CAPE CANAVERAL, Fla. -- NASA fueled space shuttle Atlantis on Wednesday, but it was only a test leading up to the last flight of the 30-year program.
Liftoff isn't until July 8. Shuttle managers want to make sure that repairs to the external fuel tank are good and that no cracks pop up in any of the support brackets.
That very problem kept shuttle Discovery grounded late last year. The same kind of patches - applied to the aluminum struts in the center portion of the tank - were used for Atlantis.
The struts, or brackets, are located in an area where there is no fuel, only instruments. The brackets were made from an aluminum alloy that was more brittle and that, combined with assembly issues, led to the cracking on Discovery's tank. Technicians will X-ray the brackets on Atlantis' tank beginning this weekend.
Wednesday's fueling operation was delayed several hours by thunderstorms that pounded Cape Canaveral on Tuesday. Three lightning strikes were reported near the pad. Preliminary checks show nothing was damaged, although a power circuit went offline.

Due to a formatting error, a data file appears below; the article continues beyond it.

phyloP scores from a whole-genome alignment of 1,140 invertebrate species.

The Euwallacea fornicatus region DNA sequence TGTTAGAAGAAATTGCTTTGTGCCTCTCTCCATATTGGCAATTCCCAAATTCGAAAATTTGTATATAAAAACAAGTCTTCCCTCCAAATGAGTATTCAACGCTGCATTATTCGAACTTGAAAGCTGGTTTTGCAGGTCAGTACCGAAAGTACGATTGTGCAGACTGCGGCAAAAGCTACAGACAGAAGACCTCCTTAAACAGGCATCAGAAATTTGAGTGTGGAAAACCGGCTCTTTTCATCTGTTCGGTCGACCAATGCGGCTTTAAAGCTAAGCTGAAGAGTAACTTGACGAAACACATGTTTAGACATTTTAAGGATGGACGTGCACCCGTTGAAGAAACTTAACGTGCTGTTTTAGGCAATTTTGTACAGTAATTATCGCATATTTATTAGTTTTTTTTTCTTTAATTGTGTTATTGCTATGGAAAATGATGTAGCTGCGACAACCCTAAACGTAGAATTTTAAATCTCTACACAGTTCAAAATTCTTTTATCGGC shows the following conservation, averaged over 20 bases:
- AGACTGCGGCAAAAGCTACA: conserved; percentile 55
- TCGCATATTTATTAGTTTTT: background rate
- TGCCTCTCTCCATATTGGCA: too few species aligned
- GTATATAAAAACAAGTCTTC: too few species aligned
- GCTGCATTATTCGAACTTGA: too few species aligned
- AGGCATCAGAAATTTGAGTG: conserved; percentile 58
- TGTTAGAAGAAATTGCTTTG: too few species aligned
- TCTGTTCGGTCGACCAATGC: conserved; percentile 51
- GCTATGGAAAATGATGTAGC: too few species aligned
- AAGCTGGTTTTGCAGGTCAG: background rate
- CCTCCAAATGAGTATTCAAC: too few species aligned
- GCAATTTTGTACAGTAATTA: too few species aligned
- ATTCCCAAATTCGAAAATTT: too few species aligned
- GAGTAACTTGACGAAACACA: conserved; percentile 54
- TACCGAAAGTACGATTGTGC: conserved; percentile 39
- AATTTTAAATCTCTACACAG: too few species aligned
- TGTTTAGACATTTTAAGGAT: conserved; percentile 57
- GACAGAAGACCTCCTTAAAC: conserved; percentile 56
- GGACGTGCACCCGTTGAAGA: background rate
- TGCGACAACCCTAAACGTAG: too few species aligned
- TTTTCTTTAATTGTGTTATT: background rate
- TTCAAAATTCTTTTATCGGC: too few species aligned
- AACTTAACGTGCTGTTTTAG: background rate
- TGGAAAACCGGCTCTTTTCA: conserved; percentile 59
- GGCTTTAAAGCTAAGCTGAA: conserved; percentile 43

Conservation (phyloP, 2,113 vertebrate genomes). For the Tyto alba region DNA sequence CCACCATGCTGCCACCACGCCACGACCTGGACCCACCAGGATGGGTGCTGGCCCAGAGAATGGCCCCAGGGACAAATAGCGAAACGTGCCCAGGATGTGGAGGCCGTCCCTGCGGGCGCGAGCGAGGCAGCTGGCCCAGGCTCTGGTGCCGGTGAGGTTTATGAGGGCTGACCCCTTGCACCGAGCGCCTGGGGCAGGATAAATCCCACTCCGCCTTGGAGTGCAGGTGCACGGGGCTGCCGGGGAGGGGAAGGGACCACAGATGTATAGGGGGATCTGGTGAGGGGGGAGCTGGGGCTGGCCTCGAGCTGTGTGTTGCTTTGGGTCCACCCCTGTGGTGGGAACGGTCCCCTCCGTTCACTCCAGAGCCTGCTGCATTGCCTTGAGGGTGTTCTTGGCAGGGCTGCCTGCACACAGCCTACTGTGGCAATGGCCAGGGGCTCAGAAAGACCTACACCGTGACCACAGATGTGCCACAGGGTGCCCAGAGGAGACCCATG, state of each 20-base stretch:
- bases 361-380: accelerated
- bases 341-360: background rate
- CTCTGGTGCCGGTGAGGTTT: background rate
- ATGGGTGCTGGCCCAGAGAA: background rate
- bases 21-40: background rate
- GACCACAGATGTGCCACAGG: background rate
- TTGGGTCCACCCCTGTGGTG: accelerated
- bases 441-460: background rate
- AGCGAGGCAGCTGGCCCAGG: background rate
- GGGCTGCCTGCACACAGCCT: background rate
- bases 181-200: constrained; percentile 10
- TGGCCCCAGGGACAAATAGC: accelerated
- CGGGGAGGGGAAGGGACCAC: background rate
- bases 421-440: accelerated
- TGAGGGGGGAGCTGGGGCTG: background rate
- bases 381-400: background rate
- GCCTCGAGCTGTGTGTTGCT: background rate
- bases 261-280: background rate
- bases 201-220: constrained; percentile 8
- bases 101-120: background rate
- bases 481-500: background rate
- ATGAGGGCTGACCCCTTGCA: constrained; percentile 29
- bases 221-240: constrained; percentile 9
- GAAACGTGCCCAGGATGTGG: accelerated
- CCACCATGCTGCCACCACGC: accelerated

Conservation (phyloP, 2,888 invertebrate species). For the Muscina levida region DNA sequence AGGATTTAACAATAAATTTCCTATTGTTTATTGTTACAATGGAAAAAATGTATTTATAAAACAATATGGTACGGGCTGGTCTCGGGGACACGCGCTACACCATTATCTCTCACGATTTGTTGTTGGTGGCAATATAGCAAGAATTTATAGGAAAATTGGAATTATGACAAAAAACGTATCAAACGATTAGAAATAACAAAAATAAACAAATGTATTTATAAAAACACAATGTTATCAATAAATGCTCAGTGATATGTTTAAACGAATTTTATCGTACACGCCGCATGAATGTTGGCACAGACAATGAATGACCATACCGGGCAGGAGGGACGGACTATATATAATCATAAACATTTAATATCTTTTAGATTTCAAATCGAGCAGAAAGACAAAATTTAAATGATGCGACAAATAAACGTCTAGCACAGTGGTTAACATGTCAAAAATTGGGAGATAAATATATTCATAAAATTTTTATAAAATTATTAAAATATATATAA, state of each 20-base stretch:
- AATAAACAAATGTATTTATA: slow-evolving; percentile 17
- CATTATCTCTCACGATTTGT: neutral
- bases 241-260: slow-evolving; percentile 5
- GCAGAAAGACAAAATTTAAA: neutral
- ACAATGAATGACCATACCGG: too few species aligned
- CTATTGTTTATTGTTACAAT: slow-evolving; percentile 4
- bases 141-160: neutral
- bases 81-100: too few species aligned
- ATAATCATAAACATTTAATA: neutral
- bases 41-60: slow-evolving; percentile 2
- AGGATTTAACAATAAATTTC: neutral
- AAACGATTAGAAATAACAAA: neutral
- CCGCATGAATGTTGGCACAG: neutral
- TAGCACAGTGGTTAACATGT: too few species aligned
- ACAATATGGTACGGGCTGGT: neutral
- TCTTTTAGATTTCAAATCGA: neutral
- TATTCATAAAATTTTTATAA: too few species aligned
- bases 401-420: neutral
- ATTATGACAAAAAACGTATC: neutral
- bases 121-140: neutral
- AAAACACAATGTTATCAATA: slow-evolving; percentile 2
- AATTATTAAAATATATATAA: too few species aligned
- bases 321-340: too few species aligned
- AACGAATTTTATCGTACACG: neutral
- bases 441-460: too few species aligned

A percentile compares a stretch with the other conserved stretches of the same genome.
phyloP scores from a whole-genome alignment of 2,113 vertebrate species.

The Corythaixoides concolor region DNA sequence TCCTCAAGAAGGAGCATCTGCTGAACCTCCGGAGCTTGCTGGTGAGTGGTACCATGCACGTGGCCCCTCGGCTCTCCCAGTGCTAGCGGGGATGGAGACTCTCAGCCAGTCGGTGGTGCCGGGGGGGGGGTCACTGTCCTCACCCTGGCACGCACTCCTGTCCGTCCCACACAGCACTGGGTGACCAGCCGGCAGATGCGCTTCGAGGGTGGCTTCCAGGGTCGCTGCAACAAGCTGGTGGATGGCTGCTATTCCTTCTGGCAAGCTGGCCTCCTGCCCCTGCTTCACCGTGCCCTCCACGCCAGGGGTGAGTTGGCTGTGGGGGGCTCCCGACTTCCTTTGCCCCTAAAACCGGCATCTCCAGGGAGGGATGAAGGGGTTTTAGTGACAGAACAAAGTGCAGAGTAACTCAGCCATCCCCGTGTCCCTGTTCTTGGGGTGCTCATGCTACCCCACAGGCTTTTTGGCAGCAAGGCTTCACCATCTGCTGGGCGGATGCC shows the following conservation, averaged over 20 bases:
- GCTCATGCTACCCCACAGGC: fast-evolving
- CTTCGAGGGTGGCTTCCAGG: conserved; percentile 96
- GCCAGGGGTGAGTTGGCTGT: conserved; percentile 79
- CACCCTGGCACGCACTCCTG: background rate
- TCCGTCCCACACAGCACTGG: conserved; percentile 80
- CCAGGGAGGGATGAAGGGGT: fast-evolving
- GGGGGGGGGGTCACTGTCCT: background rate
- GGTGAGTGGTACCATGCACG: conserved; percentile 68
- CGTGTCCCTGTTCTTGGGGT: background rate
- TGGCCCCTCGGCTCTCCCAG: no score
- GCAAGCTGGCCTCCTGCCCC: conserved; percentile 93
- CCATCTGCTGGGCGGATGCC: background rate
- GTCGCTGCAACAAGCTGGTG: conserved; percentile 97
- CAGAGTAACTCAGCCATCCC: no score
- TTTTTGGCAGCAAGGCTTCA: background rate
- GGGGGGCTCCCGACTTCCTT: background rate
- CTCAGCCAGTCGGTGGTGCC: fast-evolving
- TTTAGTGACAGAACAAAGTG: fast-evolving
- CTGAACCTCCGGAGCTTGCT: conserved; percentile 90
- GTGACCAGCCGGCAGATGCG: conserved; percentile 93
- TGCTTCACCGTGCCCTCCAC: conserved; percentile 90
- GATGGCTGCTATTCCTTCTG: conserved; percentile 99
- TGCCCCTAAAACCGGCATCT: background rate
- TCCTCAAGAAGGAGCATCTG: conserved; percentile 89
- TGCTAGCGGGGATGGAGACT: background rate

A countdown rehearsal for the final flight will be conducted next week with the four Atlantis astronauts.
NASA is still analyzing a pair of issues from Endeavour's recently completed flight.
A glob of grease apparently caught fire around the left main landing gear when Endeavour landed June 1, but left no traces. The brief flash fire was caught on video, NASA spokesman Allard Beutel said Wednesday. Neither the crew nor shuttle was in any danger.
And the loss of foam insulation from Endeavour's tank during liftoff on May 16 appears to be age related, Beutel said. At 10 years, it was the oldest tank ever flown.
Atlantis will be packed with supplies for the International Space Station, so that the orbiting outpost is well stocked until a private cargo carrier arrives. NASA officials expect the first supply run by a U.S. company could take place by year's end.
This will be the 135th and final mission of the shuttle program. NASA is under presidential direction to shift from orbital flights to expeditions beyond.